Technology has always suffered from an extreme gender disparity. Years ago, it was rooted in a belief that women were inherently less skilled in math and science, the subjects needed to thrive in tech.
Recently, though, women have been subject to more explicit hiring and pay discrimination, to the point that employees at Tesla joked about changing the women's bathroom to a bathroom for men named Matt—there were more men with the first name Matthew at the company
than there were women.
If companies want to bridge the gender gap, they'll need to make diversity a priority, but it will take more than that to adjust for decades of discrimination.
That's why women are taking the lead and starting hackathons, a group problem-solving activity
where women are encouraged to collaborate and learn from each other while designing websites, developing software, or programming AI. By providing a supportive, educational environment—different from the hostility women often face in corporate tech—hackathons help women build confidence and provide a pipeline to traditional tech employment or entrepreneurship.
Hack Against Bias
One of the most detrimental effects of the homogenous tech workforce is the fact that even AI that supposedly "learns" from its interactions can suffer from bias stemming from its initial programmers. For example, many facial recognition programs struggle to identify people of color
because they have only been trained on white faces, while some voice recognition programs perform more poorly when listening to women's voices because they are only trained on men's deeper register.
The problem is that programmers typically can't see their own bias
. At hackathons, though, those impacted by technological bias do not just identify the problem but are encouraged to develop a solution that meets their needs. Their solutions are evidence of just how much-added value women and other minorities can bring to the tech workforce.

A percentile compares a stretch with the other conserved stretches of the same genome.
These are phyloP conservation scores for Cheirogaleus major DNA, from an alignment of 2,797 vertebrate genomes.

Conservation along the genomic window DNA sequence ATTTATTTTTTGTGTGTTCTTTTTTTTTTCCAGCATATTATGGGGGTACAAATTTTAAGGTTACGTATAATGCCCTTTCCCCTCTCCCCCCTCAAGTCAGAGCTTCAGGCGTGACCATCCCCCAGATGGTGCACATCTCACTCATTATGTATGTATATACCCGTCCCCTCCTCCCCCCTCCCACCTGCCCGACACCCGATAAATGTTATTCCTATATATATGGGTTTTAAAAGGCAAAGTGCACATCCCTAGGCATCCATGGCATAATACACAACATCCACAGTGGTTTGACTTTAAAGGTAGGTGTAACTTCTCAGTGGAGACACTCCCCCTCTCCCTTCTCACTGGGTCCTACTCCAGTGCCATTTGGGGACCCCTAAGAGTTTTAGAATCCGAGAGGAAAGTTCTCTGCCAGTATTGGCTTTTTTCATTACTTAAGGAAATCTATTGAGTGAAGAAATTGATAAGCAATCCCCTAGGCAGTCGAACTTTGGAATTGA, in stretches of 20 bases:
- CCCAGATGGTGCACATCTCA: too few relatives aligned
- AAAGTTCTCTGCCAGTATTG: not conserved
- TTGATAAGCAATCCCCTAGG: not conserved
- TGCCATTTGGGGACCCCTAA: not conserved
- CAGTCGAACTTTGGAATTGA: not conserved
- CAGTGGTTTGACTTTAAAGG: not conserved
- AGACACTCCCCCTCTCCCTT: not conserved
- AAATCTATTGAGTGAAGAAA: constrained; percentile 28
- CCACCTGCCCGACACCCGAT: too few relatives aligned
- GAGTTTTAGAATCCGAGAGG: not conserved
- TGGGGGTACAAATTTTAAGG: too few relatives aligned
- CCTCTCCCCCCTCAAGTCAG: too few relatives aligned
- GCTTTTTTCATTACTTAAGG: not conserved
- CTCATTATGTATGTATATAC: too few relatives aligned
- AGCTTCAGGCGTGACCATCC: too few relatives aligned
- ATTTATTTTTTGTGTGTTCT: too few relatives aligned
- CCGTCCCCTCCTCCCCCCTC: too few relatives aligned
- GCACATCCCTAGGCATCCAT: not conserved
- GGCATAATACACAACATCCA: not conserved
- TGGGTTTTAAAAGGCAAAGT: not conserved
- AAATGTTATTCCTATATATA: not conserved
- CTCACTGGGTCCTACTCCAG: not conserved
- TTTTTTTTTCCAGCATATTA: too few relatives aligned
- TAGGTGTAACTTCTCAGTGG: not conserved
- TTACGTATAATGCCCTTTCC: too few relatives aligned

Find a Model
Because women have historically been excluded from tech professions, those coming up today who may be better prepared to break those barriers often can't find role models and mentors to support them in their career development. At hackathons, though, women have an opportunity to develop these vital connections because participants come from a range of skill levels and areas of expertise.
In 2016, for example, Austin hosted the ATX diversity hackathon—and the participants were 68% female, 24% Hispanic, and 18% African-American, numbers different from what you'll see in the average tech office. But more importantly, as one participant noted, "My teammates from the event have stayed in touch. I bonded with a classmate and met a mentor."
Mentorship is how people grow in their careers—but minority tech professionals have had few opportunities to make such connections.
Finally, and perhaps most importantly for the future of tech, hackathons are reshaping the tech ecosystem by targeting a young audience—specifically young girls who are still deciding on a career path.
Akshaya Dinesh and Malavika Vivek, founders of Girls Make Apps, for example, provide free tech programming for girls of all ages
, including coding camps for girls and women from middle school through college. We know from research that we have to reach girls early if we want to keep them from losing confidence and shifting out of math and science—and programs like this can help keep them on track and encourage their passions.
It will take more than hackathons to solve tech's diversity problem, but they provide the foundation for women to overcome the barriers to inclusion and entry, and they're fostering relationships that can help prevent attrition among women already in the field. We need to demand more of tech's leadership, but hackathons offer a way for women to support each other while we travel the road to employment equity.
Anna is a freelance writer, researcher, and business consultant. A columnist for Entrepreneur.com, Forbes.com, and more, Anna specializes in entrepreneurship, technology, and social media trends. Follow her on Twitter and LinkedIn.
Opinions expressed by the author are not necessarily those of WITI.
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